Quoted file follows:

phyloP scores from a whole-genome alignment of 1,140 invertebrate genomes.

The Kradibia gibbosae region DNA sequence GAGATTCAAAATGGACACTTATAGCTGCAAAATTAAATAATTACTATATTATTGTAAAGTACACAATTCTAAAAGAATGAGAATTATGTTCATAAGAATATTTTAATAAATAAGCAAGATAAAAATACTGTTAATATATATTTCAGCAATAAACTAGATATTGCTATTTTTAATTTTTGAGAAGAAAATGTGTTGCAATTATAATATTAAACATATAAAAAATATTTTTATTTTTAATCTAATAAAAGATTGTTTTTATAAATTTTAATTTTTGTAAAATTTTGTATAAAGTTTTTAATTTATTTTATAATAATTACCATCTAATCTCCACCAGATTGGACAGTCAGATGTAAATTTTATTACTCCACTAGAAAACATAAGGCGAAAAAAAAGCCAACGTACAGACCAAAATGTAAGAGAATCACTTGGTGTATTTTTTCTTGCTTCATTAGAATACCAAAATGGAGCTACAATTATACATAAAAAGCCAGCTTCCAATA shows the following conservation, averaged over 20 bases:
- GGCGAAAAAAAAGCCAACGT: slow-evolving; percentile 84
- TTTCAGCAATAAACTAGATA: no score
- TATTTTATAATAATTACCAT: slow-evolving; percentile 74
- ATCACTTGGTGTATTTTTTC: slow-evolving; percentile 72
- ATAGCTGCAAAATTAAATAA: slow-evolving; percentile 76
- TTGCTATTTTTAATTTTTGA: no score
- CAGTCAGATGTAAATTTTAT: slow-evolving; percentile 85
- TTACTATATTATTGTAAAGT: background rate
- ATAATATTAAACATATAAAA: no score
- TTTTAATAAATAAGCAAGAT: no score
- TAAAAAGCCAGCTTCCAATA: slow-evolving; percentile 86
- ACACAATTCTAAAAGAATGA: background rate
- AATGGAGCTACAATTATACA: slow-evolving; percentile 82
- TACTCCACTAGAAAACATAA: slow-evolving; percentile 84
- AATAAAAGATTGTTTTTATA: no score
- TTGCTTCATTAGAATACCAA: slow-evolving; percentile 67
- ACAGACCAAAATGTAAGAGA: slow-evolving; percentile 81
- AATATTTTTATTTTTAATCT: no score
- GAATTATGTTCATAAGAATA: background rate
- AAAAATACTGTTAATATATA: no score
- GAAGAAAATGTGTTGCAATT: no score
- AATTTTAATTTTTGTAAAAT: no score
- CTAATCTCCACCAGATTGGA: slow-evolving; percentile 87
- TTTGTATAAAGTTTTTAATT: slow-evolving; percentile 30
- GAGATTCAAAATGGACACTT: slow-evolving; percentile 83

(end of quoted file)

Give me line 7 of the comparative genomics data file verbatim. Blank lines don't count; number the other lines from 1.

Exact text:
- ATAGCTGCAAAATTAAATAA: slow-evolving; percentile 76